For these reasons, there is a lot to be said for good old-fashioned face-to-face interaction. Being the sort of artist who is willing to mentor in the real world sets you apart. Establishing this sort of reputation, for being the one who will gladly share the bounty you have created, seldom reverses one’s own success and frequently opens new doors you may never have considered.

Getting back to the idea of sharing artistic ideas and concepts, this is a bit trickier. As I said before, it may be unwise to give away your nascent, unfruited plans to just anyone. On the other hand, allowing others to view works in progress isn’t likely to cause too much harm.

Arguably, there is no such thing as original art. Even some of the most contemporary artists’ work is derivative of past creations. Marina Abramovic, in her unique style, has absolutely drawn from (and occasionally been accused of copying) works by other artists. Pablo Picasso (and perhaps more famously, Steve Jobs who quoted him) said, “good artists copy, great artists steal.” This doesn’t mean that you should open yourself up to idea theft, but it does mean that perhaps being stingy with your concepts, your network, your position as an established artist, doesn’t count for as much security as you might think. Be smart about things, but in general, it is always a good idea to reach down the ladder and help those coming up behind you find the next rung.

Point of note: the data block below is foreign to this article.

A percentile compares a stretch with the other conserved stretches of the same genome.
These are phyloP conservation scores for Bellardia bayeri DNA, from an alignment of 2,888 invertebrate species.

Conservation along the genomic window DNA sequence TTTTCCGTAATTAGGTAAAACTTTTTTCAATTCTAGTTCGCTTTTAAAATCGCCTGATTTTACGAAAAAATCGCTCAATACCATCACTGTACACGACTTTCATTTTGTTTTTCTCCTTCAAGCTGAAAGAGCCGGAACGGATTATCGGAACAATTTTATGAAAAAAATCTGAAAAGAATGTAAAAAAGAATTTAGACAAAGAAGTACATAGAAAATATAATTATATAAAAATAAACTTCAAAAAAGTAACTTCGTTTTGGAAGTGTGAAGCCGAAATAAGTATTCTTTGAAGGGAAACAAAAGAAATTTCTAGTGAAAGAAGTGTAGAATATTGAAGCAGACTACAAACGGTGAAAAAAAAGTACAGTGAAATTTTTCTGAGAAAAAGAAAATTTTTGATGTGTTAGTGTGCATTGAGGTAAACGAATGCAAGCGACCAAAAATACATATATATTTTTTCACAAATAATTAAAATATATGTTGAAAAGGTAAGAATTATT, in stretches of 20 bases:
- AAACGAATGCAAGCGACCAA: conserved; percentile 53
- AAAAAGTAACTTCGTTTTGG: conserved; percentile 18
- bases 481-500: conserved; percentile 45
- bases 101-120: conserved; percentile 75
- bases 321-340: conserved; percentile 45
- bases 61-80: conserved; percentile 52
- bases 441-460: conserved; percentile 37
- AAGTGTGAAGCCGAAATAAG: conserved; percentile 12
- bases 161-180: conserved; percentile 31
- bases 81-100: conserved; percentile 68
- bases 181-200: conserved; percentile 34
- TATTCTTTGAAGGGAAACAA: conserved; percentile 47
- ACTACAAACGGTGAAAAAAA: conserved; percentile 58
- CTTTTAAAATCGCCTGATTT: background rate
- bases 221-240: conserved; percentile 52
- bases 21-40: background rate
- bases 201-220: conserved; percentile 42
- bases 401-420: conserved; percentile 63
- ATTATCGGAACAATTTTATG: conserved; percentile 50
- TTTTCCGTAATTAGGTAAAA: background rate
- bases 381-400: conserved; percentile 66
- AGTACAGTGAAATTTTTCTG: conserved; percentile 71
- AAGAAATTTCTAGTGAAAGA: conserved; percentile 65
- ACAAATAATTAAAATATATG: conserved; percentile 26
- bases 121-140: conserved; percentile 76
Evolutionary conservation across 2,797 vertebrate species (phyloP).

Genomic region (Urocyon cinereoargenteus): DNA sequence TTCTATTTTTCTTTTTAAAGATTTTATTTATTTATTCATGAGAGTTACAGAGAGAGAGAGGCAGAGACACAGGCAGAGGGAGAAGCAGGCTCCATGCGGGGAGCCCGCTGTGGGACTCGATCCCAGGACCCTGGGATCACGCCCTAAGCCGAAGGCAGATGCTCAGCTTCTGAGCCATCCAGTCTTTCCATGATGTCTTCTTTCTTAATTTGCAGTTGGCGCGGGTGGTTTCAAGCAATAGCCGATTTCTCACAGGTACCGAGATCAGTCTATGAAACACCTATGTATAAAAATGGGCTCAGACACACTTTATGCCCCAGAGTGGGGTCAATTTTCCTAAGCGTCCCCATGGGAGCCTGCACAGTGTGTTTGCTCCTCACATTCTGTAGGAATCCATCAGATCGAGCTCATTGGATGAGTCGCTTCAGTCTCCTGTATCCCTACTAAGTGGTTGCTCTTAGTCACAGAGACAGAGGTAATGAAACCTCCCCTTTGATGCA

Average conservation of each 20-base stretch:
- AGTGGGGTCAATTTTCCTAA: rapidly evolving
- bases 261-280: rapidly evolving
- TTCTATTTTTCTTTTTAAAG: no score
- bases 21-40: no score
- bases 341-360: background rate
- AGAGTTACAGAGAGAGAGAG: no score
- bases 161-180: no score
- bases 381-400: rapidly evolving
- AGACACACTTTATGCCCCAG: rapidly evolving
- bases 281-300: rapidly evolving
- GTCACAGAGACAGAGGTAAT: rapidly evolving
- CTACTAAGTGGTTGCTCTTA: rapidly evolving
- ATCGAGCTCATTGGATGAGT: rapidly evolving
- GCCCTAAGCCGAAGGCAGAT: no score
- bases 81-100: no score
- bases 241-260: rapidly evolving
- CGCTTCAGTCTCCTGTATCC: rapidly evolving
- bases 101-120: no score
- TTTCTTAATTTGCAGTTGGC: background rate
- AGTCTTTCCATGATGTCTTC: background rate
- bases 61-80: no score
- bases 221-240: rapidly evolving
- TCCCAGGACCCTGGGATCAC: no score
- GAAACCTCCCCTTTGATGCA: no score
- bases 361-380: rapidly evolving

1. I find the attitude of sharing ideas or allowing a work in progress to be viewed, as antithetical to the process. I’m very superstitious about being influenced; I don’t ask for anyone’s input or opinion while I’m making a piece. I want to own it, 100%, and like Freddy Mercury, I’m afraid of getting my teeth fixed, because it would change my voice.